The only explanation he could come up with was that the psionic energies were flowing into his own soul, which contradicted nearly everything he’d learnt and studied. He poured over his own notes and research for days on end, yet was still left none the wiser.
He began a series of cross examinations, reaching out to anyone with even the slightest documented psionic ability. For a moment he even considered exposing another Vaiaelon to Coel, before the memory of the immense pain it had caused him stopped him in his tracks. All of the data gathered remained consistent with what was known, further exemplifying his apparent anomalous status.
Desperate for any clues whatsoever, he began delving into historical and biological records and studies on Vaiaelons and Aruz itself. He finally found some purchase here; a couple of recent papers posited how Aruz’s development, both geographically and evolutionary, was highly irregular compared to those of other planets. Missing links, “random” mutations and “freak” natural disasters painted a picture of just a bit too many instances of random chance.
Preparations soon began for the VSA Vengeful Dispatch to leave port en route to Aruz. The crew, while slightly dismayed at having to leave what had become their home, had known this day would come. Y3 casually socialised as the ship travelled to the edge of the system, as he’d taken a liking to.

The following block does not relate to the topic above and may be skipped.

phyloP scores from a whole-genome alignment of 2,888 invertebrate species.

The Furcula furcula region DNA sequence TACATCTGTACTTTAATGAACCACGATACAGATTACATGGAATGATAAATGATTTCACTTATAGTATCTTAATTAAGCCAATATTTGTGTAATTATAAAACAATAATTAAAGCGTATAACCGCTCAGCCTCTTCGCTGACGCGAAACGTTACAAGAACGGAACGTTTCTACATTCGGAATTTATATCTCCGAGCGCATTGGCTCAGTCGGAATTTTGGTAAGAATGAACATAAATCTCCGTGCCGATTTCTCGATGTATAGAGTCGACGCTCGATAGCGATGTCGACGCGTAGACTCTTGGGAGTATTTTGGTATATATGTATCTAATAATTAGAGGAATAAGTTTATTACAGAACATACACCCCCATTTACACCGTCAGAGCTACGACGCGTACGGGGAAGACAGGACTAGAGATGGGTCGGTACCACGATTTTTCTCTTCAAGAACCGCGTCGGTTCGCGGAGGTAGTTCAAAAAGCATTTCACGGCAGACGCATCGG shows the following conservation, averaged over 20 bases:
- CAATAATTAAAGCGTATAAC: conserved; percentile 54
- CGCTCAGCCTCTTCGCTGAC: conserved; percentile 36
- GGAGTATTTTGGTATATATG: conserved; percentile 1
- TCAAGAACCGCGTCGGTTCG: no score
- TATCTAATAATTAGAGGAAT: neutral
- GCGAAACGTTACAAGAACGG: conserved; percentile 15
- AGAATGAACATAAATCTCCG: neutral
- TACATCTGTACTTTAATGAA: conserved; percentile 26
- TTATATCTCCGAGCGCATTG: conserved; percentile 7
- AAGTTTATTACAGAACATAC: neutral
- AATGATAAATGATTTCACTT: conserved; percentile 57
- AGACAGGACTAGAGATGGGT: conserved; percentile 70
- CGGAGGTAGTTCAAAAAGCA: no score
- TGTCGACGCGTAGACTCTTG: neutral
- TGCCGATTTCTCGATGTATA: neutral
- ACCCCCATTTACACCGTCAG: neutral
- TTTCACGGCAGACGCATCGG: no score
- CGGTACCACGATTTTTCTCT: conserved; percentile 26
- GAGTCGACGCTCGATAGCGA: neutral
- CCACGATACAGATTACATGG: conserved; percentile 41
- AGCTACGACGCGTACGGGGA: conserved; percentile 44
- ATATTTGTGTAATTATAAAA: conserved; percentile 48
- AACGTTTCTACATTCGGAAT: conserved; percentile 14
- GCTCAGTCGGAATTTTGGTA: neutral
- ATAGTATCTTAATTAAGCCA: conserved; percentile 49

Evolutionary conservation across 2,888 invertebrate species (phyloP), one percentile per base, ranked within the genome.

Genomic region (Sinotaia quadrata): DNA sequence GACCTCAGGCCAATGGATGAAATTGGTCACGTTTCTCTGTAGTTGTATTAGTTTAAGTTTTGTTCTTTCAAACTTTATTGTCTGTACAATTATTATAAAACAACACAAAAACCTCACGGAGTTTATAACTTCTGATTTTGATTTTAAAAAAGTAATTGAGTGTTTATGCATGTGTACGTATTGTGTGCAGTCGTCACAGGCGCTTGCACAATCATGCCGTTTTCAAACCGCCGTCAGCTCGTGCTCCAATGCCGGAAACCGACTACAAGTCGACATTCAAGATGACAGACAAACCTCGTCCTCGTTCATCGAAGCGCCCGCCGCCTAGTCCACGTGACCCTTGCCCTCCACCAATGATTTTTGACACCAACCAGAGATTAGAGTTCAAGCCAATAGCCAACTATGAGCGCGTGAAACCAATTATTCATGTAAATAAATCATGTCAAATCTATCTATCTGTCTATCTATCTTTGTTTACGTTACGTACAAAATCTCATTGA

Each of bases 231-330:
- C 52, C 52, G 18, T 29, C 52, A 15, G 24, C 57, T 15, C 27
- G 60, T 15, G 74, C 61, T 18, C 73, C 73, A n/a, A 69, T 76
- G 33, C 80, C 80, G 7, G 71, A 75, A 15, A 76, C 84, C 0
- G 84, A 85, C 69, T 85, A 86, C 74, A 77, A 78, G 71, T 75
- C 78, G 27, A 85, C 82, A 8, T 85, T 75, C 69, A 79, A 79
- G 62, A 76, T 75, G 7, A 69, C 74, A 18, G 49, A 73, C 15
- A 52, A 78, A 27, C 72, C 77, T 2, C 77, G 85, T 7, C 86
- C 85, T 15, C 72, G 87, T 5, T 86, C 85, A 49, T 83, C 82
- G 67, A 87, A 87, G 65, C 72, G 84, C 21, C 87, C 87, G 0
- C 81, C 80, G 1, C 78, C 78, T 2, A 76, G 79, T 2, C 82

U: “So… why do you insist on sticking to that serial number?”
U: mocking robot voice
Y: “Hm… I am unsure. I suppose it feels somewhat fitting given I am but a war machine.”
U: “Oh shut it with that talk… War machine, ey? Then how about… Raasha?”
Y: “...As in the warcry?”
U: “Yep~ ”
Raasha: “Hm, Raasha… I like it.”
The half-galaxy journey was otherwise uneventful, and was over in under a week. Raasha stepped up to the bridge upon arriving in-system, conflicted at seeing his homeworld once more. He remained seated as they made their final approach to the snow covered landscapes, while having several page long conversations with some of the other Qunits stationed in-system in a matter of seconds.
He idly inspected the lens for what must have been the thousandth time, and caught a glimpse of something appearing in it as he rotated it in his claws. He held the contraption up to his eye, and was chilled and frozen in place by what he saw.
R: “Comms officer, contact The Ambassador, now.”
R: “This search took a lot less time than I had hoped it would…”